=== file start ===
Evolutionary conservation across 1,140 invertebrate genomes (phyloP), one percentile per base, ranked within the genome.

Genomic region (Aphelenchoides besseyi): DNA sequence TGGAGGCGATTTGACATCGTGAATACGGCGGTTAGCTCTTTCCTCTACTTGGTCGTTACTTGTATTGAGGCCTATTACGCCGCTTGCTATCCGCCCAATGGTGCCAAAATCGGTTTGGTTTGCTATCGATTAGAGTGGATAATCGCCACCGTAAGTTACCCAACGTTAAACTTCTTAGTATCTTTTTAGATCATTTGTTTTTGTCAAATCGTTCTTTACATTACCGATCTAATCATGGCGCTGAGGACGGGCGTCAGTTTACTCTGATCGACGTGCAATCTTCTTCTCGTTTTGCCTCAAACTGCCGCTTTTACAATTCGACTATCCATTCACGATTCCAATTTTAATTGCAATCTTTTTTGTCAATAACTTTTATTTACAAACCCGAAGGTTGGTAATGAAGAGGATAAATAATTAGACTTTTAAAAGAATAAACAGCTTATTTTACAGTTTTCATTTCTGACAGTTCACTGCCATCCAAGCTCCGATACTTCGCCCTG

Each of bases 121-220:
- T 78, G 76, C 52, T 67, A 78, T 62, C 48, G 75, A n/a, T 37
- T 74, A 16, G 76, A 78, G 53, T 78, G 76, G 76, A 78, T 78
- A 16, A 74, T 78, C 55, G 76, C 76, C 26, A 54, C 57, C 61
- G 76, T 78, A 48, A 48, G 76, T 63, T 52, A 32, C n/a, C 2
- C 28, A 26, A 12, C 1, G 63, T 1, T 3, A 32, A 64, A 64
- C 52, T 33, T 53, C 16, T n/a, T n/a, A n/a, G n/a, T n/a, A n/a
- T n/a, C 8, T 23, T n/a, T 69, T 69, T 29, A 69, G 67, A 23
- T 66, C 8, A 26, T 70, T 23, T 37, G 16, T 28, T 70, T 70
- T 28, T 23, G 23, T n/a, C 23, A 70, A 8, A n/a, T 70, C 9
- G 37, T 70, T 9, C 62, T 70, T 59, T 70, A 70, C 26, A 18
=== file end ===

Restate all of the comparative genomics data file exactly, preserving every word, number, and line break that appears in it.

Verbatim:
Evolutionary conservation across 1,140 invertebrate genomes (phyloP), one percentile per base, ranked within the genome.

Genomic region (Aphelenchoides besseyi): DNA sequence TGGAGGCGATTTGACATCGTGAATACGGCGGTTAGCTCTTTCCTCTACTTGGTCGTTACTTGTATTGAGGCCTATTACGCCGCTTGCTATCCGCCCAATGGTGCCAAAATCGGTTTGGTTTGCTATCGATTAGAGTGGATAATCGCCACCGTAAGTTACCCAACGTTAAACTTCTTAGTATCTTTTTAGATCATTTGTTTTTGTCAAATCGTTCTTTACATTACCGATCTAATCATGGCGCTGAGGACGGGCGTCAGTTTACTCTGATCGACGTGCAATCTTCTTCTCGTTTTGCCTCAAACTGCCGCTTTTACAATTCGACTATCCATTCACGATTCCAATTTTAATTGCAATCTTTTTTGTCAATAACTTTTATTTACAAACCCGAAGGTTGGTAATGAAGAGGATAAATAATTAGACTTTTAAAAGAATAAACAGCTTATTTTACAGTTTTCATTTCTGACAGTTCACTGCCATCCAAGCTCCGATACTTCGCCCTG

Each of bases 121-220:
- T 78, G 76, C 52, T 67, A 78, T 62, C 48, G 75, A n/a, T 37
- T 74, A 16, G 76, A 78, G 53, T 78, G 76, G 76, A 78, T 78
- A 16, A 74, T 78, C 55, G 76, C 76, C 26, A 54, C 57, C 61
- G 76, T 78, A 48, A 48, G 76, T 63, T 52, A 32, C n/a, C 2
- C 28, A 26, A 12, C 1, G 63, T 1, T 3, A 32, A 64, A 64
- C 52, T 33, T 53, C 16, T n/a, T n/a, A n/a, G n/a, T n/a, A n/a
- T n/a, C 8, T 23, T n/a, T 69, T 69, T 29, A 69, G 67, A 23
- T 66, C 8, A 26, T 70, T 23, T 37, G 16, T 28, T 70, T 70
- T 28, T 23, G 23, T n/a, C 23, A 70, A 8, A n/a, T 70, C 9
- G 37, T 70, T 9, C 62, T 70, T 59, T 70, A 70, C 26, A 18